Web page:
Letters to the Editor

LETTERS TO THE EDITOR | Ref. 74 not the answer

To the editor:

My daughter, a wonderful woman working on medical research that helps save children’s lives and helps alleviate human suffering, wants to marry her partner of 20 years, a fine teacher at an excellent school and also a wonderful woman. As a loving parent, I am all for their desire to receive society’s approval on their relationship. I will happily and proudly attend any wedding they may have.

After attending an Referendum 74 forum in Oak Harbor, I now believe R-74 is the wrong way to solve the controversial and difficult issue of homosexual marriage. I am not a religious believer. I believe it’s time to “privatize” marriage. The First Amendment to the Constitution of the United States is one of the most important parts of our nation’s heritage. It protects the rights of religious believers to worship and practice their beliefs however they see fit. It also protects the rights of all citizens — religious believers and non-believers (such as myself) alike — to live in a civil, productive and peaceful society.

The solution to the debate I heard about what marriage should be is to separate the definition of “marriage” (essentially a religious term, defined in a variety of ways) from the definition of partnership relationships among human beings. Most commonly these relationships involve reproduction, child care and rearing, property, medical and end-of-life issues. Speaking as a person married for 46 years, I know that marriage, domestic partnership, civil union or whatever label we want to use to describe human relationships is a very difficult task. About 50 percent of marriages fail.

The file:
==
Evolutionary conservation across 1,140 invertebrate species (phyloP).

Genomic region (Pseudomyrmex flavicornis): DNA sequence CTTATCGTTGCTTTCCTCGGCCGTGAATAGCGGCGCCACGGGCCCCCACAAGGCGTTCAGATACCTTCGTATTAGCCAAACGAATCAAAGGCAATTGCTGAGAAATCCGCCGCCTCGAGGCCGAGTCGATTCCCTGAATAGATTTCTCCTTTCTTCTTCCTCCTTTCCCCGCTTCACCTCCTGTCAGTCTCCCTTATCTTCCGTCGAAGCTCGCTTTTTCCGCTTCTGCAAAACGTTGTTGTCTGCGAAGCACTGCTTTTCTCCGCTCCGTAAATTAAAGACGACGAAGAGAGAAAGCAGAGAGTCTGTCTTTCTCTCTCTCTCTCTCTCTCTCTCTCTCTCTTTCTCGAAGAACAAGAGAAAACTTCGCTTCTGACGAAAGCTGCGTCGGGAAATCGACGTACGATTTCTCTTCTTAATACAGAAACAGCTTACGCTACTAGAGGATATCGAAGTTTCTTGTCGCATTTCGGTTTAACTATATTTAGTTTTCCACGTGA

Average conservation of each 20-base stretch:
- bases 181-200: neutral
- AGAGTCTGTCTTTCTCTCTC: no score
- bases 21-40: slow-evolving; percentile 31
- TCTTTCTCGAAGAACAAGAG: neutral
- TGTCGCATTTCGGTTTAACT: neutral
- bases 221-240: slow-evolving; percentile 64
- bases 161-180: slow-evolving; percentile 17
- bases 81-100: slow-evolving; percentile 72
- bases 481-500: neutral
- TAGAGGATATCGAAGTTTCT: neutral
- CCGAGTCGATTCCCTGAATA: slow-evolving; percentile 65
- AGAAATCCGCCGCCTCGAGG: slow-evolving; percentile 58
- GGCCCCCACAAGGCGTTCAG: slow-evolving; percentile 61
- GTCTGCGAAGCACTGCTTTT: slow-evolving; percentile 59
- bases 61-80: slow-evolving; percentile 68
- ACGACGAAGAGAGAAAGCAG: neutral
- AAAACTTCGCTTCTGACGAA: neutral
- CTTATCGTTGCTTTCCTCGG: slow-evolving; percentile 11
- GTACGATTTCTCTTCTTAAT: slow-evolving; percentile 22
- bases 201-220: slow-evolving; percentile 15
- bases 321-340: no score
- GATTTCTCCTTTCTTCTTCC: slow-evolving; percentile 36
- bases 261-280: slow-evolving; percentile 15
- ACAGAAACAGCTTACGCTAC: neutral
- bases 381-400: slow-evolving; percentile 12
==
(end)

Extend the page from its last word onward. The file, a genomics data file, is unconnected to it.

Let churches define marriage as their beliefs dictate. Churches should be free to marry or not marry anyone they see fit. Church marriage should have no legal standing. Society, using traditional and common sense definitions of marriage and domestic partnerships — permitted for consenting adult humans — should regulate these relationships as part of our civil law process. When adults alone are involved, these relationships are best regulated by contract law. When children are involved, society has a legitimate interest in protecting children’s welfare in regard to matters such as health and education. These are difficult issues involving contentious matters such as home schooling (which I do not oppose). These issues remain difficult no matter how we define marriage.

STEPHEN KAHN

Langley

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